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21 March 2013 Automatic page composition with nested sub-layouts
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Proceedings Volume 8664, Imaging and Printing in a Web 2.0 World IV; 866406 (2013)
Event: IS&T/SPIE Electronic Imaging, 2013, Burlingame, California, United States
This paper provides an overview of a system for the automatic composition of publications. The system first composes nested hierarchies of contents, then applies layout engines at branch points in the hierarchies to explore layout options, and finally selects the best overall options for the finished publications. Although the system has been developed as a general platform for automated publishing, this paper describes its application to the composition and layout of a magazine-like publication for social content from Facebook. The composition process works by assembling design fragments that have been populated with text and images from the Facebook social network. The fragments constitute a design language for a publication. Each design fragment is a nested mutable sub-layout that has no specific size or shape until after it has been laid-out. The layout process balances the space requirements of the fragment’s internal contents with its external context in the publication. The mutability of sub-layouts requires that their layout options must be kept open until all the other contents that share the same space have been considered. Coping with large numbers of options is one of the greatest challenges in layout automation. Most existing layout methods work by rapidly elimination design options rather than by keeping options open. A further goal of this publishing system is to confirm that a custom publication can be generated quickly by the described methods. In general, the faster that publications can be created, the greater the opportunities for the technology.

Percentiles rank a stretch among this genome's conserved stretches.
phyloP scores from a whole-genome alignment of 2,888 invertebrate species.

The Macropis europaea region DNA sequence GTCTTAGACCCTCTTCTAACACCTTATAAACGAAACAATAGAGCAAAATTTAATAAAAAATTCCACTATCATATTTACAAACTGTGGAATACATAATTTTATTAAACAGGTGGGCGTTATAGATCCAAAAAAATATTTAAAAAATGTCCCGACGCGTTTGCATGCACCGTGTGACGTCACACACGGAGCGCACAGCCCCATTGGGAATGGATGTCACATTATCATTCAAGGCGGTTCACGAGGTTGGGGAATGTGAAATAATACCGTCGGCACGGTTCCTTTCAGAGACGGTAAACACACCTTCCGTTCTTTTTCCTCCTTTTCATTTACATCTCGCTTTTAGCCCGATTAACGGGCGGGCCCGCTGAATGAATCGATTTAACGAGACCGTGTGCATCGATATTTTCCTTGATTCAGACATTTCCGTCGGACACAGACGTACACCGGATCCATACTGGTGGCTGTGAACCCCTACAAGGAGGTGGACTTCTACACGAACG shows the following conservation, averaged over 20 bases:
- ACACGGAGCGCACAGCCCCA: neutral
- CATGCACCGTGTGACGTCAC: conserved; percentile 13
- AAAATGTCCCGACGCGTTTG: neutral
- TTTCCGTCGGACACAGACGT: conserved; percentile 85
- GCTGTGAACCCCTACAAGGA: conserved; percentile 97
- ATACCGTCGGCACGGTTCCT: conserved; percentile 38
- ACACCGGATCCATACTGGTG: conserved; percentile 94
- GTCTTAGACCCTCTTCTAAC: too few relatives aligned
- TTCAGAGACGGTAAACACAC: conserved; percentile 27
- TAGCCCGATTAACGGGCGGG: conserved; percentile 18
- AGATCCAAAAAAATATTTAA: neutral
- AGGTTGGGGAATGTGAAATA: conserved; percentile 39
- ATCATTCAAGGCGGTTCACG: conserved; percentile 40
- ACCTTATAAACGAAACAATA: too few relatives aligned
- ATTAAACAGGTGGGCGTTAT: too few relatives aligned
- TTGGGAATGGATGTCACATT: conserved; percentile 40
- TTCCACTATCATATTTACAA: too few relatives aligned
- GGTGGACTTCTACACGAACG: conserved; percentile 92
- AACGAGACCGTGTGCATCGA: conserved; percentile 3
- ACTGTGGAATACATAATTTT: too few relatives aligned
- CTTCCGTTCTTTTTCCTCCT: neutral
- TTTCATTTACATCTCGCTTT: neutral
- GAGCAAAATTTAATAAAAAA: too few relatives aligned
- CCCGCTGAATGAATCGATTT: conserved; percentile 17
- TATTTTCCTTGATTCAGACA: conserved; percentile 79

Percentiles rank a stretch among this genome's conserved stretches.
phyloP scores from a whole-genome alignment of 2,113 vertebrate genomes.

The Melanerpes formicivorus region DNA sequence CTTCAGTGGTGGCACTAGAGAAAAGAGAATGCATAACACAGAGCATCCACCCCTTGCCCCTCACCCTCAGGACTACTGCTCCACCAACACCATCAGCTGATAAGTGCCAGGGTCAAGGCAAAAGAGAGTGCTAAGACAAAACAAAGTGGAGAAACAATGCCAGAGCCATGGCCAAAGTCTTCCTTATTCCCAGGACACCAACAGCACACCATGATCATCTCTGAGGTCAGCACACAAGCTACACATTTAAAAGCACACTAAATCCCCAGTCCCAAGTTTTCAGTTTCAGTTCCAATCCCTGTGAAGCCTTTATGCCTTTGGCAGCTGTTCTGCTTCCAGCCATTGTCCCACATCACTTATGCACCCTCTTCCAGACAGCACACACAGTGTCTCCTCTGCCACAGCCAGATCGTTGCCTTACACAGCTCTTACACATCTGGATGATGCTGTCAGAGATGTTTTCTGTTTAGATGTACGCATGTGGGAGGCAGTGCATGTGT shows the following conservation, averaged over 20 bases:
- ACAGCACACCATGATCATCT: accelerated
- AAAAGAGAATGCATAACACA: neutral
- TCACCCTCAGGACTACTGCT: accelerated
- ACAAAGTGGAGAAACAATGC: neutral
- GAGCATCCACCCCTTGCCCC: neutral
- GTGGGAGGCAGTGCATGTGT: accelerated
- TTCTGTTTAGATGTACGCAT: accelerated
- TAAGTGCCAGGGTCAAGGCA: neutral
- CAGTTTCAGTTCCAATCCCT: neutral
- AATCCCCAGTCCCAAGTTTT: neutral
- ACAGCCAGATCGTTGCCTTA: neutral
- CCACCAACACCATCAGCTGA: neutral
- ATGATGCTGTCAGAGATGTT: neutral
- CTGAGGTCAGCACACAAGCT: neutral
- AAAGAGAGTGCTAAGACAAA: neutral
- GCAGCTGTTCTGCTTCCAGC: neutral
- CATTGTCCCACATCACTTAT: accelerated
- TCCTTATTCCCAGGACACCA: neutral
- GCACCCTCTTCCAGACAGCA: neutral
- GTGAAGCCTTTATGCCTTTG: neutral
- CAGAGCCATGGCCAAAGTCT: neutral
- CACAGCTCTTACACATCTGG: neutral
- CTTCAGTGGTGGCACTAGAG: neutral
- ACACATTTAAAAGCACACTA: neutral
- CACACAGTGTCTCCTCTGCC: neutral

© (2013) COPYRIGHT Society of Photo-Optical Instrumentation Engineers (SPIE). Downloading of the abstract is permitted for personal use only.
Andrew Hunter "Automatic page composition with nested sub-layouts", Proc. SPIE 8664, Imaging and Printing in a Web 2.0 World IV, 866406 (21 March 2013);


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